Like every other beautiful thing, cocktails take an ample amount of artistry to make. There are certain techniques and terminology that the rookie mixologist should know when trying out a recipe.
We have selected 13 important techniques and terminolgy essential in making a cocktail.
Build a drink
Some cocktail recipes require strategic building in a glass. Building demands careful pouring of ingredients in layers. It is the oldest and simplest method of preparing a cocktail.
Shake a drink
“Shaken, not stirred” – you must know that famous line from James Bond. Shaking is the most common method for making a drink. It involves filling the shaker with ice and shaking for about 15 seconds to ensure the drink is chill and the ingredients mix properly.
Strain a drink
Straining a cocktail is done in order to keep out broken ice and fruit pieces from the main drink.
Double-strain a drink
This technique is typically used when making Martini-style cocktails. The fine strainer is used to catch all the tiny ice slivers so that the drink is not watered down in the glass.
Pour a drink
This involves pouring the entire contents of the shaker into a glass without using a strainer.
Stir a drink
Stirring is a technique used for recipes that are made up of ice and alcohol. It takes about 20 – 25 seconds to stir a drink to the right temperature.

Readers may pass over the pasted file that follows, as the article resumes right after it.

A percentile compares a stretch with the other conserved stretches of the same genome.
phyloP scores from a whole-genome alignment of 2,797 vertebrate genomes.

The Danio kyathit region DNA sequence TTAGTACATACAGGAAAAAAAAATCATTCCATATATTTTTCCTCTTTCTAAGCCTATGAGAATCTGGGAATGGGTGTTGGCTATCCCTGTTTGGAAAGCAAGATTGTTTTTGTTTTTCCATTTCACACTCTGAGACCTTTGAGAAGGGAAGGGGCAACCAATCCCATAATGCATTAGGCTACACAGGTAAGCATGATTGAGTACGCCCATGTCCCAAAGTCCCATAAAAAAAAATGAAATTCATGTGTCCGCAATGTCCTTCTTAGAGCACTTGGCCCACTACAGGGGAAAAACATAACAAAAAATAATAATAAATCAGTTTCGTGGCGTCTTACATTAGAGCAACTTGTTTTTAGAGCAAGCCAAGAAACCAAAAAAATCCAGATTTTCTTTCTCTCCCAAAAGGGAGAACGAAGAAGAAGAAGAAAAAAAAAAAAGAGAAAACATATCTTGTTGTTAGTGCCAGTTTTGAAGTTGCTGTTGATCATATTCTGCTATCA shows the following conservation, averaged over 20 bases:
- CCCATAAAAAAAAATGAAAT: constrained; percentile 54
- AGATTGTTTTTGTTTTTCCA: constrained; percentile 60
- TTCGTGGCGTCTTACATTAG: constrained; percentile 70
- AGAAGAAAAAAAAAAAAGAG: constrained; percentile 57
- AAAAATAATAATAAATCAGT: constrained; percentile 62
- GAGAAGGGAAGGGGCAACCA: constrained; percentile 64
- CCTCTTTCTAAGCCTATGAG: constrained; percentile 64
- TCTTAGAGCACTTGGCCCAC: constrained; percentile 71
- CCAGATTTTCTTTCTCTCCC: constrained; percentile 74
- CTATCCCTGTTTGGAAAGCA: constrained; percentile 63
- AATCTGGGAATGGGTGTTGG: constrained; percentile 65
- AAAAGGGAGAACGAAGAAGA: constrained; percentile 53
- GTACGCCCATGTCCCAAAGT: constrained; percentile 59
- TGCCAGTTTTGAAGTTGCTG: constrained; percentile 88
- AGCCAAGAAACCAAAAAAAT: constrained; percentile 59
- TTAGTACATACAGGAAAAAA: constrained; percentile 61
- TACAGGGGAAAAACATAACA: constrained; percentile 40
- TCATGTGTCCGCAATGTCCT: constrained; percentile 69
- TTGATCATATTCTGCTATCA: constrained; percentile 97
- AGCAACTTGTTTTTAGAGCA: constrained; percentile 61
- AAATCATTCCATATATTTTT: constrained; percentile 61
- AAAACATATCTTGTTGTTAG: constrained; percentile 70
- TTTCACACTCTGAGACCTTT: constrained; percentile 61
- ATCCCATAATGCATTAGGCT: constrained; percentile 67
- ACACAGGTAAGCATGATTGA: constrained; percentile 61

Rock ‘N Roll a drink
Rocking and rolling refers to throwing the ice and ingredients and forth between the shaker’s glass and the metal tumbler. It adds an element of flair to the drink and is most commonly used for Caipirinha.
Layer a drink
Layering is when the various ingredients are poured along the bar spoon’s spiral in layers. The b-52 and Pousse Cafe are the most commonly layered drinks.
Blend a drink
Blending is not quite as easy as it sounds. A perfect blend for cocktail usually involves using crushed ice one scoop per cocktail. Never blend for more than 10 seconds.
Always prepare the garnishing before mixing the ingredients. It is also important to create a space for cutting fruit and garnishes at the bar based on the cocktail menu.
Muddling involves pressing fruits with a muddler till it becomes a puree. It is best to use fresh fruits only. This is done in order for the fruit to mix easily with other ingredients.
Rimming a glass
This is an indirect technique for mixing spices in a cocktail. It involves moistening the edge of the glass with lemon juice before rolling in the required spice. Lemon or lime juice goes well with salt, while sugar or cacao combines well with orange juice.
Pouring in a glass
Anybody can pour a drink. Or so you thought. This actually a delicate skill as you need to pour the right amount of drink. Some mixologists use the counting system to pour the correct amount. This skill must be adequately practised in order to get it right subsequently. The challenge here is every recipe with more or less of a certain ingredient tastes differently. Another way to get it right is by using aa jigger as it slows down the speed of the pour, helping you to get it right.
*You ought to practice these techinques extremely well. Because as it rightly said – practice makes perfect
Simply put, a cocktail is a mixed alcoholic drink. A Cocktail is mixed either as one type of alcohol with juices, as a soft drink and other fruits or as multiple alcoholic drinks with juices or ice tea. Drinking is fashionable and trendy in today’s world. As a result, cocktails and what we’ve come to know as “mocktails” are often confused for each other.